Casey has to pull over six times to have a small breakdown and turns around to go back twice, but she finally makes it to Toronto.
She doesn't know why she's doing this. It's a terrible idea. Being in the house where she remembers Derek as her step-brother is hard enough. But being in the apartment where she doesn't remember Derek as her... husband?
Maybe it's because Marti put the idea in her head. Maybe it's because Casey finally looked in the box from the hospital and went through the contents of her purse. Either way, she's got an address from her driver's license and a set of keys. All she'd needed was transportation. So when Marti rode with a friend to school that morning, Casey had seen it as her opportunity to 'borrow' the Princess. (Marti totally owes her anyway.)
Whatever the reason, here she is. Standing at a door, where on the other side of it is an entire life she doesn't know — and doesn't think she wants to know. She unlocks it anyway, and steps inside before she can come to her senses.
It feels strange. The apartment is completely foreign to her; she feels like she's intruding on someone else's space. But something else about it feels so bone-deep familiar, like... home.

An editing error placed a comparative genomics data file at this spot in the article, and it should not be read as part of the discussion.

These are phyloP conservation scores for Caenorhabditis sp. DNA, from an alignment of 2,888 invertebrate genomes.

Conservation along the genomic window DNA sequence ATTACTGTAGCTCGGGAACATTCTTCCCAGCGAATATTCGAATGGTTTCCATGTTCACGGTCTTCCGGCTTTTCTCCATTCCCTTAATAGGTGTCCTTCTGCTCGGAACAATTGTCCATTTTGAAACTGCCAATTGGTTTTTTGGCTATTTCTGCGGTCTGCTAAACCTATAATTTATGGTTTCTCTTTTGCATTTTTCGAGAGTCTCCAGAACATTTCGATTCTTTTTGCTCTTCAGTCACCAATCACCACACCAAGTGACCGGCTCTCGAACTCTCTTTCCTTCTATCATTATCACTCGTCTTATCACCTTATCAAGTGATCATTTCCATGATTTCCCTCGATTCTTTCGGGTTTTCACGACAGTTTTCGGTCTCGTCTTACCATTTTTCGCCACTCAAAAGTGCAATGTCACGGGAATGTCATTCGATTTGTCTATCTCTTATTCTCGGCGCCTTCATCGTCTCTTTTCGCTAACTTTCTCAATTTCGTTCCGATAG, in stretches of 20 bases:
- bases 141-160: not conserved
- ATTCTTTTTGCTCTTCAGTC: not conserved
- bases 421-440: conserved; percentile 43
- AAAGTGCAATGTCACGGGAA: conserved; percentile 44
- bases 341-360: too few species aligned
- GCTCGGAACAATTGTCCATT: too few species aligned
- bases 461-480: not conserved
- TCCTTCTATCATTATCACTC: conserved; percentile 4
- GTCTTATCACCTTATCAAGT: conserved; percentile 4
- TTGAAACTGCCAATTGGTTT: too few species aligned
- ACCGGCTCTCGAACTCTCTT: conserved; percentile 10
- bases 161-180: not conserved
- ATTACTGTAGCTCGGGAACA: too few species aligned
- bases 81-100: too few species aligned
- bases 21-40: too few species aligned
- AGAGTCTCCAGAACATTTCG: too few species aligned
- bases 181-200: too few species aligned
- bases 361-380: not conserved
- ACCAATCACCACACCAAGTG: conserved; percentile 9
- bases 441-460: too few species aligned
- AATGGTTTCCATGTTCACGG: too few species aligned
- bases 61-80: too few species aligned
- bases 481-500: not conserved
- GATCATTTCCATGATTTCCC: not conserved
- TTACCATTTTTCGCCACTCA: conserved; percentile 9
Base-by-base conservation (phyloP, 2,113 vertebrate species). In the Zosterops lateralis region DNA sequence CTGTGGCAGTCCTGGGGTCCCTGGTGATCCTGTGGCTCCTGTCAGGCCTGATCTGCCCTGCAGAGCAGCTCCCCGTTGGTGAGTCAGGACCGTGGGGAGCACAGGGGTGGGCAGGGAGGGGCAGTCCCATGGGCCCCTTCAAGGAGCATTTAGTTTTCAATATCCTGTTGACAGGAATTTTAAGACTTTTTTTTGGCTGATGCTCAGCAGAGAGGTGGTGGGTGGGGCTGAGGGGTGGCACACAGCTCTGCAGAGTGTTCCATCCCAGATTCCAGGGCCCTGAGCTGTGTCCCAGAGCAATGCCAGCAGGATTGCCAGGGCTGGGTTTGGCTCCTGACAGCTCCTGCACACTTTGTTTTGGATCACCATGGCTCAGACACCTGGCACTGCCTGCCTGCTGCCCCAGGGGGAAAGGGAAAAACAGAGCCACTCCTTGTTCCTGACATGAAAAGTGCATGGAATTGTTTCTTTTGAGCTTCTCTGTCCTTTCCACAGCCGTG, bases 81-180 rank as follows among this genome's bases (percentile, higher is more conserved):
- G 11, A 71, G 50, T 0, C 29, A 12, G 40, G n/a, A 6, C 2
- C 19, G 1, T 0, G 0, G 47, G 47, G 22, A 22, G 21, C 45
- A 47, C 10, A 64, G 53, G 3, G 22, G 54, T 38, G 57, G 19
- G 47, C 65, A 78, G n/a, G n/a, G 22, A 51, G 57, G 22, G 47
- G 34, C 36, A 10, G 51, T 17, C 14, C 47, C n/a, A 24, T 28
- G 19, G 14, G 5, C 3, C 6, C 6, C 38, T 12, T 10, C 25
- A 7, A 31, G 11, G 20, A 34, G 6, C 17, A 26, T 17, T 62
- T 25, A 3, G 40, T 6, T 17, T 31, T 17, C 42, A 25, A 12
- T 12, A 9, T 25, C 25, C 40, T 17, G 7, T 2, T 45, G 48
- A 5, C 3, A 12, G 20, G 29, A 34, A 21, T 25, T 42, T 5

Then she starts to recognize things: that little painting she'd bought from an artist in Central Park currently hanging in the entryway, the throw on the couch that Lizzie'd made for her at the zenith of her crocheting phase, her favorite collection of short stories with the wine-colored spine nestled among the shelves lined with books...
... And there, between W.B. Yeats and Maya Angelou to partition the poetry from the memoirs, is a display case with a signed hockey puck... tucked under the TV are a few game consoles, including the one with a snowboarding moose sticker still stuck to it... and on the dividing wall to the kitchen is the 1989 Pixies concert poster Casey had tried to track down for at least three Christmases and two birthdays.
His chair is even here, though she hadn't recognized it at first. It's dark blue now and no longer hideous. (How much had they fought over it? Whether she would allow him to keep it, whether he would allow her to re-upholster it? They probably even bickered over what fabric to use.) Yet somehow here it sits as a monument to their cohabitation.
There are other things she notices, too: dirty dishes in the sink, clothes strewn around, opened mail piled up on the counter, liquor bottle and glass left out on the coffee table. She thinks about cleaning up. She's here, there's a mess, and she's Casey. Not to mention that picking up after him is just habit at this point. But that feels too domestic now. Besides, if she did, he'd know she'd been here.